Brain Entrophy” is a good example of straight-up EBM, and the way it lures the listener into the deep forest of its sounds is really something. It is not unlike the next track, “Galleries of Pain”, the “Bloody Pain Remix” of which precedes in this historical restitution the raw rendition present on the “Gargoyles” end of the compilation. “Galleries of Pain” is, in its remixed form, at the same time an orchestra-worthy musical endeavor and a superb studio exercise in promoting the best of the original track: just like in the patent Placebo Effect corpus of songs, it gives out a strong observational element, it talks about itself as if in the making, it builds layer upon layer of sound and escalates to delightful new ranges of sounds. “Intersection”, as well as the remix “Move (Animation Remix)” (again, the original track is to be encountered on the “Gargoyles” leg of the re-release) are profound, interstitial and really catchy with their musical molasses – they have a cling film effect on the listener’s psyche that truly makes one want to listen to them over and over again. If it were not a crime in many parts of this world, to assume that “Psychological Drama” would definitely deserve to be erased from history and released as an original new track – it would definitely grab some awards! With its cinematic collage beginning, its fiber of music and definite incantation feel, it should be taught in schools where they teach how to accurately proffer musical soundtrack for movies. “Devoid Soul (Salvation Remix) does a great follow-up to the album’s already solid core, and “Autopsia” startles, entertains, and definitely keeps up with the cinematic vein of the album. While “Agony of the Mind” renders possible several parallels to the music of Skinny Puppy to quote just one similar artist, it is not devoid of personality, and it’s an amazing track just by taking into account the year it was released in; we talk about 1992, not 2011! “Dawn and Death”, as well as “Lumph” are equally impressive, and it is on this note that the Galleries of Pain” memorial ends, just in time to leave room for the original EP “Gargoyles”, which includes, alongside the original versions of “Move” and “Galleries of Pain” which you could listen to in remix in the previous album slot, the tracks “Last Day” and “Hard Work” which indeed cover up the same territory of worryingly well-harnessed havoc and diligent musicianship.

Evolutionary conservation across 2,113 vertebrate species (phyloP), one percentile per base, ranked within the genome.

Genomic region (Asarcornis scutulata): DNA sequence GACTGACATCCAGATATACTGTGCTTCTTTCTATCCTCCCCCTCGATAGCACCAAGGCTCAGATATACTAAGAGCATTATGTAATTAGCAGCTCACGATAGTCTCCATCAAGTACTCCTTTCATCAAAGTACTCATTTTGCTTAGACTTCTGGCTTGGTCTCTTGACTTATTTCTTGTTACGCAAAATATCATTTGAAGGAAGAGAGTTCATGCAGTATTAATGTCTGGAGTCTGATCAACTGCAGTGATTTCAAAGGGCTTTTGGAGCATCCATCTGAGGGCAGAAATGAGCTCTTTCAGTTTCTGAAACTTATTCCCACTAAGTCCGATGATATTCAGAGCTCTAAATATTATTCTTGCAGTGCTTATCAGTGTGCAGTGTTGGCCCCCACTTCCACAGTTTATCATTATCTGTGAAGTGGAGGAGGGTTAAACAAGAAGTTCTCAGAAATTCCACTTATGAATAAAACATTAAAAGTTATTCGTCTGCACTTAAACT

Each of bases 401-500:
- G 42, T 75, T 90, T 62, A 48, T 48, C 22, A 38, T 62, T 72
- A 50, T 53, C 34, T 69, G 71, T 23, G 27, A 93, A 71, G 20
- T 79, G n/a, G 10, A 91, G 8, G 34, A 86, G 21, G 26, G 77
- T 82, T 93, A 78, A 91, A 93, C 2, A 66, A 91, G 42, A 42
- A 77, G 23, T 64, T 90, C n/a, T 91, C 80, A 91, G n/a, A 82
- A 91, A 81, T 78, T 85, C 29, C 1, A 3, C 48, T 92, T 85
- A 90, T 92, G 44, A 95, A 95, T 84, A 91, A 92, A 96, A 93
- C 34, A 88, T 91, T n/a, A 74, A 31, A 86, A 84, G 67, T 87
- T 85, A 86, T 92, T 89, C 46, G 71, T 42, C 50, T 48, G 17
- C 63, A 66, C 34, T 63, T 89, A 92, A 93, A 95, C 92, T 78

To recover both “Gargoyles” and “Galleries of Pain” nowadays is a truly laudable decision. With a history-in-the-making series, Infacted Records does a great job of highlighting an artist whose work would have stayed unknown to many were it not for this compilation. We definitely recommend listening to it, bearing in mind/forgetting altogether that it was created 20 years ago – the essential is to enjoy it, and that’s the easy part of the deal, anyway. Placebo Effect is really likeable, and if you get over the difficulty of listening to the entire album in one go, then you’re sure to have found a new listening fetish. We know we did.